Training and control of oneself and one's conduct, usually for personal improvement.
The American Heritage® Dictionary of the English Language, Fifth Edition copyright ©2011
So, you want to be a writer? Join the club, kiddo! Consider yourself one of too many millions to count. Everyone and his/her cousin seems to think they’ve got a bestselling novel inside ‘em somewhere and all they need to do is “write it down.” Till they actually do sit down and start putting words on paper or ‘puter screen, that is. Then’s when reality hits and why writing sites like ours are always flooded with threads from “nooriterguy” and “hemingwaydeux” and “gunnabefamus” like:
“How do you guys find time to write?”
“Why can’t I stop overwriting everything?”
“Need tips on how to finish a story!”
“What’s the best way to avoid using clichés?”
...and so on.
Which makes more seasoned writers on the site have to keep repeating themselves over and over and over again, handing out the same answers/advice in thread after thread, since the noobs (as in “new” and not to be confused with the derogatory “boobs”) don’t bother to do a site search and find the scores of clone threads others of their ilk have already put up on the topics, before starting yet another new one.
I dare say (nice old-timey expression, that, doncha think?) it’s too much to hope this article might at least slow down the procession of repeats, but I’ll put it out here for the one or two of you it could enlighten a tad, anyway. Here’s the thing... (as the delightfully manic Mr. Monk was wont to say)
The one “must-have” besides a modicum of talent and good writing skills, that no would-be writer can possibly succeed without is that thing defined up there at the top. How do we “serious” writers find time to write? We make ourselves find time. That’s how. Why can’t the pleaders for a magic cure stop over-writing everything? Because they don’t make themselves stop doing it. That’s why. What can starters of scores of stories and books do, to actually finish one? They can force themselves to keep writing one until they finish it, not let themselves start anything new till they’ve finished something old. That’s what.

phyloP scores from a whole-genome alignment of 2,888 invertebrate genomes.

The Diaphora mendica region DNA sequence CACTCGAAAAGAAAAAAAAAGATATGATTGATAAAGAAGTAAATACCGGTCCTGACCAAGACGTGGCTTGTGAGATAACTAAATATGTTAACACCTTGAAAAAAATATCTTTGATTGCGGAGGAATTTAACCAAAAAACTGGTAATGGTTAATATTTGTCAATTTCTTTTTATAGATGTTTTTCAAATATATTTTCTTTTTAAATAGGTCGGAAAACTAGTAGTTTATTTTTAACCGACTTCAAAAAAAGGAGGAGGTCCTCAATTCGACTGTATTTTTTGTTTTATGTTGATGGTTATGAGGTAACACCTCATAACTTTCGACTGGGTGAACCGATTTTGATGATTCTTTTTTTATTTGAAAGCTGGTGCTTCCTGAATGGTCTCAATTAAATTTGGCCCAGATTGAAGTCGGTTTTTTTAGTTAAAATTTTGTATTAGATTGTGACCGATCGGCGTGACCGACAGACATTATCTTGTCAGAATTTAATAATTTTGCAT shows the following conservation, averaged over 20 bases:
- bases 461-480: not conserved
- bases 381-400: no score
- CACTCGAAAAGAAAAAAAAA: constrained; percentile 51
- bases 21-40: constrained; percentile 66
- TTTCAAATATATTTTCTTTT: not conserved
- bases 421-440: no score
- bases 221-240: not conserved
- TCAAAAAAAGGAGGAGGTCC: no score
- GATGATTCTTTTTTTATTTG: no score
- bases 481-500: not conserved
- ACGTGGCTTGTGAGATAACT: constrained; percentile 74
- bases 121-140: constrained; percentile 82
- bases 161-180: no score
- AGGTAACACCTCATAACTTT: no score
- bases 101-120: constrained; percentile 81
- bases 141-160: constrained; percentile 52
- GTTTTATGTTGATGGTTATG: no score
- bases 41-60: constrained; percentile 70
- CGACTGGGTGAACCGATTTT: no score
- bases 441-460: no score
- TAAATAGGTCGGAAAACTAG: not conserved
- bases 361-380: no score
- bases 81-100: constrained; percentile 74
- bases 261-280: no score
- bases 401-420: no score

How can you avoid using clichés? Make yourself stop! That’s how.
All it takes is that old-fashioned, seemingly out of favor these days, “self-discipline” that so few who want to be writers seem to want to bother using, if they have it, or acquiring, if they don’t. It beats me, why. What’s so blamed hard about making a decision to do or not do something that won’t hurt and can do you a merde-pot full of good? I fear it may be connected to the fact that we’re irredeemably entrenched in the “Easy Age” that followed hot on the heels of the “Instant Age” and made the kids growing up in either one think everything’s gotta happen right now and all’s gotta be easy as pie, or it’s not worth diddley-squat.
Whatever is the cause, I’m here to tell you all that if you want to succeed as a writer of anything, you’ll hafta smack yourself upside the head and pound a goodly portion of self-discipline into it. Or wake it up, if it’s been there all along and you let it do a Van Winkle. That’s the word from mamma—for now.
Love ‘n hugs, maïa
PS: Offering tips for how to go about acquiring and keeping self-discipline operational is beyond me, since I was blessedly cursed with it from birth, apparently. So, if anyone has any, please hit the “comments” button and toss ‘em out here.